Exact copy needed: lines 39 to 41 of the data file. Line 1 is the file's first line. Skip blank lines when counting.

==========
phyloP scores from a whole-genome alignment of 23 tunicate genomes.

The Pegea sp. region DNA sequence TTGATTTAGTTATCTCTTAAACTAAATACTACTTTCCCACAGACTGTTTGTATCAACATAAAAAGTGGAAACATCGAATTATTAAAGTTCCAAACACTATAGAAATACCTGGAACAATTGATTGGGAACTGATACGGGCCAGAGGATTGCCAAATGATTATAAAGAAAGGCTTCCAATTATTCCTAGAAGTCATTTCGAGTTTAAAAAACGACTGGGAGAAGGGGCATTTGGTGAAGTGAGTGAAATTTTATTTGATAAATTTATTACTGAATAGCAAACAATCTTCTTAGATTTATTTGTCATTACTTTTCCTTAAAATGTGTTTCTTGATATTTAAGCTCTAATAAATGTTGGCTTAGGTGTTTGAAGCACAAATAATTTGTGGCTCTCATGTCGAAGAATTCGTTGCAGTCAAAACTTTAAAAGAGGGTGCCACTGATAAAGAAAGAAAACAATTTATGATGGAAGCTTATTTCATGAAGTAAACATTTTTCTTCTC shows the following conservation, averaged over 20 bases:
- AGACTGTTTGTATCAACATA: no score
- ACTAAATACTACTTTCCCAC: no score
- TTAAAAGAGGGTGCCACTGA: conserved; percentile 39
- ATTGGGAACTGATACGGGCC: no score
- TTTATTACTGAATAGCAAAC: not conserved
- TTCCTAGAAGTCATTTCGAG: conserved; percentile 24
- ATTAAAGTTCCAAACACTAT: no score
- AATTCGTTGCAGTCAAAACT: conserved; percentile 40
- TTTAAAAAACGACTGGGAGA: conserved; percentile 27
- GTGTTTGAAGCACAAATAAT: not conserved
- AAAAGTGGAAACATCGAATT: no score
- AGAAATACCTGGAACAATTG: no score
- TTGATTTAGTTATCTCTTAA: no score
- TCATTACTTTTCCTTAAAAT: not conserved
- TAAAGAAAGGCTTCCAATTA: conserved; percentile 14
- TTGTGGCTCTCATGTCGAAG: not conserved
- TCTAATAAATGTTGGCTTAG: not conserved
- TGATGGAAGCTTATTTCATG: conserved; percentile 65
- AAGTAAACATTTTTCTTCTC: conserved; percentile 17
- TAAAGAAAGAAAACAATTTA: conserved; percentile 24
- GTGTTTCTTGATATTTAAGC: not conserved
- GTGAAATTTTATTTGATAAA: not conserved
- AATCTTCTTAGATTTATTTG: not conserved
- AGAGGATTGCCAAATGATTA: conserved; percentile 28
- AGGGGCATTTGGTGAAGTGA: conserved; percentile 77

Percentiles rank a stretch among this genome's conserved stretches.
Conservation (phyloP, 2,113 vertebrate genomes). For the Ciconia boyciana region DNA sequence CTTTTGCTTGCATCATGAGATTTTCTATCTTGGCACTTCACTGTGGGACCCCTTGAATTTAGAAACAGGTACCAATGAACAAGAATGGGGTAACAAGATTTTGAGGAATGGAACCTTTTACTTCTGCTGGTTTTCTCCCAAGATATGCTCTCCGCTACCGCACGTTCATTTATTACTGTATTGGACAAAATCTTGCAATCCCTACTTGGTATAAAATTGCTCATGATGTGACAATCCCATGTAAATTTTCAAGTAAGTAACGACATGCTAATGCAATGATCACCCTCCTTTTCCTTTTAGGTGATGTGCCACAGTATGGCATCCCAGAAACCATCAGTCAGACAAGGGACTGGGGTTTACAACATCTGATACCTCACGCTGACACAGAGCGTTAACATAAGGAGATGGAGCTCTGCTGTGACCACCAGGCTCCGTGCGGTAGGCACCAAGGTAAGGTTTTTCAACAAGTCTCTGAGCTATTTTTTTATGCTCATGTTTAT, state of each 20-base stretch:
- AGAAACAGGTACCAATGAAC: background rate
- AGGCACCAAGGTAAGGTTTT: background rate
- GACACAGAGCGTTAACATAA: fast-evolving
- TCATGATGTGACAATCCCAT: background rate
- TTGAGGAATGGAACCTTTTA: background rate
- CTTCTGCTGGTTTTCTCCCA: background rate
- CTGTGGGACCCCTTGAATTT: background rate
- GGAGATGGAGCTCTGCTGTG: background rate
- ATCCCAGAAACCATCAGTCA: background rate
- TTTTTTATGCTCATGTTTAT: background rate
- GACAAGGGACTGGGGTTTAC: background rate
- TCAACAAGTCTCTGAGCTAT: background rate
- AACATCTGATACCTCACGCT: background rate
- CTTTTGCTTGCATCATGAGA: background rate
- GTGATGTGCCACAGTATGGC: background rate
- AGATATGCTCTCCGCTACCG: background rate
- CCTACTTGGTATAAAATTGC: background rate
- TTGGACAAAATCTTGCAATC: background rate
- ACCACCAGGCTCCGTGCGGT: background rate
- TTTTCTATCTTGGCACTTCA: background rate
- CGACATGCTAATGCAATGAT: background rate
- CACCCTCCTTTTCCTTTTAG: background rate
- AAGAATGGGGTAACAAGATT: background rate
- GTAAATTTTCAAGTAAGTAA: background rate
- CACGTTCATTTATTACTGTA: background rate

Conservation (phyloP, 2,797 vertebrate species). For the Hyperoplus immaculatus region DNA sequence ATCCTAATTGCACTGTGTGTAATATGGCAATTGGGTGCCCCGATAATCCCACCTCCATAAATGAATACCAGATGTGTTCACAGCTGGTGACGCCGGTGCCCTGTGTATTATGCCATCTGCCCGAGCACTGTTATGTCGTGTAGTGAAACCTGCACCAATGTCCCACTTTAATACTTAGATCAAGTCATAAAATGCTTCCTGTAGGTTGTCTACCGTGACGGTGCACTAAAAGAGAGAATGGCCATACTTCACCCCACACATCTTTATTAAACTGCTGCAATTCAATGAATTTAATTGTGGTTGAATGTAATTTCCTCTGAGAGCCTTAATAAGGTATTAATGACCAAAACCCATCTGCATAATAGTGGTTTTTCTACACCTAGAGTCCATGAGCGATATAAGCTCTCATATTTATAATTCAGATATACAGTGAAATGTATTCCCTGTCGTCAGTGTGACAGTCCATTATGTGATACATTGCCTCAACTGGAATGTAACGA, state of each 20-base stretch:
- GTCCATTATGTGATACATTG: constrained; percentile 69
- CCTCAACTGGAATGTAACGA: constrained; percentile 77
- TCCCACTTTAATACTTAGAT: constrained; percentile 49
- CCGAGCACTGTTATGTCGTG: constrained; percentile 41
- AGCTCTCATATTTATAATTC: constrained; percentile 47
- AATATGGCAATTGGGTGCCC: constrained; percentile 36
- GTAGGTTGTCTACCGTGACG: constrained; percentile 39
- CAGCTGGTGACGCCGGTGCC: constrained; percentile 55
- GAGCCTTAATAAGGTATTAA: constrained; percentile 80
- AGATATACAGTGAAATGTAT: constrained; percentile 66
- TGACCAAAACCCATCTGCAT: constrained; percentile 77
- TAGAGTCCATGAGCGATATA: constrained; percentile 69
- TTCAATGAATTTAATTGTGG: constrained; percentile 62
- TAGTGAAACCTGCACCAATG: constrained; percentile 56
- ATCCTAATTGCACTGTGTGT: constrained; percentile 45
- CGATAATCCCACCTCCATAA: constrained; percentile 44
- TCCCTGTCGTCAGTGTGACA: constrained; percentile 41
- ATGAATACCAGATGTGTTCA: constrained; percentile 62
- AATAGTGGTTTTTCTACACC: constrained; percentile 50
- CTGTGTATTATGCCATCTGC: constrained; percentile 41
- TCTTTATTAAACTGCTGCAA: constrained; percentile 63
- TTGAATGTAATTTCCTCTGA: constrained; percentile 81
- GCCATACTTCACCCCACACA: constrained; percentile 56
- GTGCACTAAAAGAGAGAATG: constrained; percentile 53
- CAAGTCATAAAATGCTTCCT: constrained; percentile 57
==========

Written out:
- TTTTTTATGCTCATGTTTAT: background rate
- GACAAGGGACTGGGGTTTAC: background rate
- TCAACAAGTCTCTGAGCTAT: background rate